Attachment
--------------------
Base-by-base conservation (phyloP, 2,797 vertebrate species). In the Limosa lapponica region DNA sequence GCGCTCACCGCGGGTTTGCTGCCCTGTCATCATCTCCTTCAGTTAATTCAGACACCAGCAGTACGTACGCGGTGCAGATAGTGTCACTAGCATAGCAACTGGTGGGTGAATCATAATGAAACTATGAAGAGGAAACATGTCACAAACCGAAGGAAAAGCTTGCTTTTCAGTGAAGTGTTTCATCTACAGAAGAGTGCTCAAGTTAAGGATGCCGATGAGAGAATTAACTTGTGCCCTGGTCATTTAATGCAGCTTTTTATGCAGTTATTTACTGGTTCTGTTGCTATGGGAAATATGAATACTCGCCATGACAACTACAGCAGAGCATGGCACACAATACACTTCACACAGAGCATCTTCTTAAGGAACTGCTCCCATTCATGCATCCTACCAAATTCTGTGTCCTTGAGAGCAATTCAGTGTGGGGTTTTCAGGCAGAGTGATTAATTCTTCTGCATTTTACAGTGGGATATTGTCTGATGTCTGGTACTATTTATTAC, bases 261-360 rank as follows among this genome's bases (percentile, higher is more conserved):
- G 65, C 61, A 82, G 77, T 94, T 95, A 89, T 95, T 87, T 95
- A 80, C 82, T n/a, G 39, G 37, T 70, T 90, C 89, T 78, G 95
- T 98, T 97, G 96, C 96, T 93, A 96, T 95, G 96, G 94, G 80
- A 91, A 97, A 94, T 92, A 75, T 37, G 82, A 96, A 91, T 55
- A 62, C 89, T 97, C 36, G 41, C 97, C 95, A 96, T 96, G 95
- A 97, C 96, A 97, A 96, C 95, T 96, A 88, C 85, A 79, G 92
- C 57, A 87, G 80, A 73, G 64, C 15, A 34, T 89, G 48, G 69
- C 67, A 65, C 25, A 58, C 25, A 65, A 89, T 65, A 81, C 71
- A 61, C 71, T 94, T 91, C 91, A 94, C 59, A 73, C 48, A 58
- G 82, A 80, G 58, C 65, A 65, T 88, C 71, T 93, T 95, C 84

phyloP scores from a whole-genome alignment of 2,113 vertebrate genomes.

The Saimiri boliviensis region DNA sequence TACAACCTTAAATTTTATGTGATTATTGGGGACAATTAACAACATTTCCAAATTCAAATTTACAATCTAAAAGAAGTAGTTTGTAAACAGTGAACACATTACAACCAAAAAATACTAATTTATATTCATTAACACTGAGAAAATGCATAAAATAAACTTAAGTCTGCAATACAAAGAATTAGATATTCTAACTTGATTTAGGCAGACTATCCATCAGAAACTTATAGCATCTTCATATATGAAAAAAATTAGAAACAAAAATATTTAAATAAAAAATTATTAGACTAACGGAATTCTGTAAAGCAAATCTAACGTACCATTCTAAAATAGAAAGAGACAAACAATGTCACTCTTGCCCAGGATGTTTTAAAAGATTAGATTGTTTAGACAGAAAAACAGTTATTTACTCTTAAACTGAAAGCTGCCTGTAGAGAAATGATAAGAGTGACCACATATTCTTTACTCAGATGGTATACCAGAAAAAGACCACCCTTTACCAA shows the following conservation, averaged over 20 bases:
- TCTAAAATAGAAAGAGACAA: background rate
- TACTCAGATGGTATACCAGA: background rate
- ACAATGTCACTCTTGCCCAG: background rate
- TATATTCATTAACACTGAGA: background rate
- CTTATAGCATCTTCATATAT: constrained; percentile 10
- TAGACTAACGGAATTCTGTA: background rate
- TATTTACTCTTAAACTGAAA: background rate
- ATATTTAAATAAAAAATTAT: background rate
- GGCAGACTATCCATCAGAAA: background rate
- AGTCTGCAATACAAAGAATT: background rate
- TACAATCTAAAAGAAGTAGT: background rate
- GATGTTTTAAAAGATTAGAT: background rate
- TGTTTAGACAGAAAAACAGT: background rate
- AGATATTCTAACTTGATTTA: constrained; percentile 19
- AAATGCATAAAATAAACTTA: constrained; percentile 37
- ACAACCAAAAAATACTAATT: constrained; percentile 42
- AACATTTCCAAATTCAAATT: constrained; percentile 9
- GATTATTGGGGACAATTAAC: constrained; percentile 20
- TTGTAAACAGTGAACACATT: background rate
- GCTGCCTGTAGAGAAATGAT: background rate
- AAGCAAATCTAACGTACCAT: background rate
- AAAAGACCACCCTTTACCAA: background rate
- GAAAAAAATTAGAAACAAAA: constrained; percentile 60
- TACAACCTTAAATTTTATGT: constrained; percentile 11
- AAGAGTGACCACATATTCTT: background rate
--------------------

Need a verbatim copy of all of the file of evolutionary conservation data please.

Base-by-base conservation (phyloP, 2,797 vertebrate species). In the Limosa lapponica region DNA sequence GCGCTCACCGCGGGTTTGCTGCCCTGTCATCATCTCCTTCAGTTAATTCAGACACCAGCAGTACGTACGCGGTGCAGATAGTGTCACTAGCATAGCAACTGGTGGGTGAATCATAATGAAACTATGAAGAGGAAACATGTCACAAACCGAAGGAAAAGCTTGCTTTTCAGTGAAGTGTTTCATCTACAGAAGAGTGCTCAAGTTAAGGATGCCGATGAGAGAATTAACTTGTGCCCTGGTCATTTAATGCAGCTTTTTATGCAGTTATTTACTGGTTCTGTTGCTATGGGAAATATGAATACTCGCCATGACAACTACAGCAGAGCATGGCACACAATACACTTCACACAGAGCATCTTCTTAAGGAACTGCTCCCATTCATGCATCCTACCAAATTCTGTGTCCTTGAGAGCAATTCAGTGTGGGGTTTTCAGGCAGAGTGATTAATTCTTCTGCATTTTACAGTGGGATATTGTCTGATGTCTGGTACTATTTATTAC, bases 261-360 rank as follows among this genome's bases (percentile, higher is more conserved):
- G 65, C 61, A 82, G 77, T 94, T 95, A 89, T 95, T 87, T 95
- A 80, C 82, T n/a, G 39, G 37, T 70, T 90, C 89, T 78, G 95
- T 98, T 97, G 96, C 96, T 93, A 96, T 95, G 96, G 94, G 80
- A 91, A 97, A 94, T 92, A 75, T 37, G 82, A 96, A 91, T 55
- A 62, C 89, T 97, C 36, G 41, C 97, C 95, A 96, T 96, G 95
- A 97, C 96, A 97, A 96, C 95, T 96, A 88, C 85, A 79, G 92
- C 57, A 87, G 80, A 73, G 64, C 15, A 34, T 89, G 48, G 69
- C 67, A 65, C 25, A 58, C 25, A 65, A 89, T 65, A 81, C 71
- A 61, C 71, T 94, T 91, C 91, A 94, C 59, A 73, C 48, A 58
- G 82, A 80, G 58, C 65, A 65, T 88, C 71, T 93, T 95, C 84

phyloP scores from a whole-genome alignment of 2,113 vertebrate genomes.

The Saimiri boliviensis region DNA sequence TACAACCTTAAATTTTATGTGATTATTGGGGACAATTAACAACATTTCCAAATTCAAATTTACAATCTAAAAGAAGTAGTTTGTAAACAGTGAACACATTACAACCAAAAAATACTAATTTATATTCATTAACACTGAGAAAATGCATAAAATAAACTTAAGTCTGCAATACAAAGAATTAGATATTCTAACTTGATTTAGGCAGACTATCCATCAGAAACTTATAGCATCTTCATATATGAAAAAAATTAGAAACAAAAATATTTAAATAAAAAATTATTAGACTAACGGAATTCTGTAAAGCAAATCTAACGTACCATTCTAAAATAGAAAGAGACAAACAATGTCACTCTTGCCCAGGATGTTTTAAAAGATTAGATTGTTTAGACAGAAAAACAGTTATTTACTCTTAAACTGAAAGCTGCCTGTAGAGAAATGATAAGAGTGACCACATATTCTTTACTCAGATGGTATACCAGAAAAAGACCACCCTTTACCAA shows the following conservation, averaged over 20 bases:
- TCTAAAATAGAAAGAGACAA: background rate
- TACTCAGATGGTATACCAGA: background rate
- ACAATGTCACTCTTGCCCAG: background rate
- TATATTCATTAACACTGAGA: background rate
- CTTATAGCATCTTCATATAT: constrained; percentile 10
- TAGACTAACGGAATTCTGTA: background rate
- TATTTACTCTTAAACTGAAA: background rate
- ATATTTAAATAAAAAATTAT: background rate
- GGCAGACTATCCATCAGAAA: background rate
- AGTCTGCAATACAAAGAATT: background rate
- TACAATCTAAAAGAAGTAGT: background rate
- GATGTTTTAAAAGATTAGAT: background rate
- TGTTTAGACAGAAAAACAGT: background rate
- AGATATTCTAACTTGATTTA: constrained; percentile 19
- AAATGCATAAAATAAACTTA: constrained; percentile 37
- ACAACCAAAAAATACTAATT: constrained; percentile 42
- AACATTTCCAAATTCAAATT: constrained; percentile 9
- GATTATTGGGGACAATTAAC: constrained; percentile 20
- TTGTAAACAGTGAACACATT: background rate
- GCTGCCTGTAGAGAAATGAT: background rate
- AAGCAAATCTAACGTACCAT: background rate
- AAAAGACCACCCTTTACCAA: background rate
- GAAAAAAATTAGAAACAAAA: constrained; percentile 60
- TACAACCTTAAATTTTATGT: constrained; percentile 11
- AAGAGTGACCACATATTCTT: background rate